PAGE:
Open science practices and recommendations

The open science movement aims to make research and data accessible, transparent, and reproducible. However, to monitor progress and identify areas for improvement, we need a set of well-defined and operationalized open science practices. A recent paper titled "Community consensus on core open science practices to monitor in biomedicine" aimed to achieve consensus on a set of open science practices to monitor at biomedical research institutions.

The study was conducted using a modified three-round Delphi method and involved participants from different backgrounds, including research administrators, researchers, specialists in dedicated open science roles, and librarians. Participants completed an online survey in the first two rounds to evaluate potential open science practices. The third round involved virtual meetings where participants discussed and voted on items that had not reached a consensus.

The study's participants reached a consensus on 19 open science practices, including using preprints, open data and code sharing, transparent reporting, and adopting the FAIR data principles. The identified practices will form the foundation for institutional dashboards and may also be useful in developing policies, educational programs, and interventions to promote open science practices.

We have also published two related papers in dental research. "Research transparency in dental research: A programmatic analysis" assessed adherence to transparency practices such as data sharing, code sharing, conflict of interest disclosure, funding disclosure, and protocol registration in articles published in dental journals. Our study found that data sharing and code sharing remain rare while adherence to transparency practices has improved over time. So, coordinated efforts involving all stakeholders are needed to change current transparency practices in dental research.

The second paper, "Dental Research Data Availability and Quality According to the FAIR Principles," evaluated the availability of open data in dental research and assessed compliance with the FAIR principles of shared dental research data. Our study found that only 1.5% of investigated articles shared data, and the quality of shared data according to the FAIR metrics was suboptimal. These results emphasize that the lack of data sharing and poor data quality can undermine the reproducibility of dental research and hinder the application of machine learning algorithms.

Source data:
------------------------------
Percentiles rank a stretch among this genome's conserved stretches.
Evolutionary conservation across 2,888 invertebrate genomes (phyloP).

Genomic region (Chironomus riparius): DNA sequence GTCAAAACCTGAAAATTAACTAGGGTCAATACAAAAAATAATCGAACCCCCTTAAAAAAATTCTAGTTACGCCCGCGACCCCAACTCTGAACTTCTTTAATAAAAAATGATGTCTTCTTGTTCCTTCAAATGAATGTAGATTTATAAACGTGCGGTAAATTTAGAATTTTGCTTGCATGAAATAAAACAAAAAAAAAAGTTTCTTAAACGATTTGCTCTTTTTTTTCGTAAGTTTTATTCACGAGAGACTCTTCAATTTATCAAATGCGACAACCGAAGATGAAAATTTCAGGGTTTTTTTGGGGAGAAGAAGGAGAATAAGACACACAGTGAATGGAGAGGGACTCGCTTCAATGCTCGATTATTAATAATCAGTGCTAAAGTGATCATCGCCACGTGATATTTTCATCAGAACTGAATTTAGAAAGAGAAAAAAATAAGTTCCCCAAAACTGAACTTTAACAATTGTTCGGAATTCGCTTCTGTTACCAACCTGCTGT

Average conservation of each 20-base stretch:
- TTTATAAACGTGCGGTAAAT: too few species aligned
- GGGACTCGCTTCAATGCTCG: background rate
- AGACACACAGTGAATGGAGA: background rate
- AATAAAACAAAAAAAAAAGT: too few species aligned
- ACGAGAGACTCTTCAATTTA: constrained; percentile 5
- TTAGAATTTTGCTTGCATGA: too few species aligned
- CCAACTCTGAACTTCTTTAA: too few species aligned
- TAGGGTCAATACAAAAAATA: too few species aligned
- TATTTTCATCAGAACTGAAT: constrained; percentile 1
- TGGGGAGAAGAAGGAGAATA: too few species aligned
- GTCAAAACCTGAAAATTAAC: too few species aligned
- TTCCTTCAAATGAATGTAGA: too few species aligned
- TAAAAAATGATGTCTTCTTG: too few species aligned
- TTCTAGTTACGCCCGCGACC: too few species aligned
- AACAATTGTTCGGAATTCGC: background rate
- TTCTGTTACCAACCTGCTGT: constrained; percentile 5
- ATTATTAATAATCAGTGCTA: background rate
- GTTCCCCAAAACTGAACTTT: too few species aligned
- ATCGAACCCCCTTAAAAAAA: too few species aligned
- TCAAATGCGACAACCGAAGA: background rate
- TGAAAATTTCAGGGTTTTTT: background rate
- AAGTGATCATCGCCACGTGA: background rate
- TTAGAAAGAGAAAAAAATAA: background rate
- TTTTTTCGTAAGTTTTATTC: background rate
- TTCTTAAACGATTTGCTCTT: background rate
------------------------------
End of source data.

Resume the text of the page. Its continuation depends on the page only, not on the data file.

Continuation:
Together, these papers highlight the need for increased transparency and open science practices in biomedical and dental research. Adherence to transparency practices and the sharing of research data can lead to more reliable and impactful research, benefiting both the scientific community and the broader public.

Two summary tables of the result from the PLOS publication are: 

Traditional open science practices

1Reporting trial registration statusTrack compliance and reduce selective outcome reporting
2Reporting open data statementTrack culture around data sharing and potential changes in tracking
3Reporting proportion of open access articlesTrack open access publication trends and timing
4Reporting open code sharing statementTrack culture around code sharing and compliance with best practices
5Reporting systematic review registration statusReduce unnecessary duplication in reviews
6Reporting trial result reporting in registryTrack compliance with reporting results within 1 year of study completion
7Reporting materials sharing statementTrack culture around materials sharing and inform infrastructure needs
8Reporting use of reporting guidelinesTrack compliance with essential information checklists to improve publication quality
9Reporting data citationsMonitor data reuse and study impact
10Reporting trial results in manuscript-style publicationTrack publication of registered trials and their impact
11Reporting number of preprintsTrack frequency of preprints produced at the institution
12Reporting systematic review results in manuscript-style publicationTrack publication of registered systematic reviews and their impact

Broader transparency practices

1Reporting author contributions statementClarify diverse contributions and recognize individual skills
2Reporting conflicts of interest statementEnsure transparency and clarify potential conflicts
3Reporting use of persistent identifiersFoster collation and linkage of research outputs
4Reporting ORCID identifiersTrack researcher-level outputs and inform iterations of open science dashboard
5Reporting clear license for data/code/materials sharingEnsure transparency and accessibility of research outputs
6Reporting funding statementsEnsure transparency and provide linkage between funding and research outputs
7Reporting open data/code/materials licenseTrack proportion of open licenses for research outputs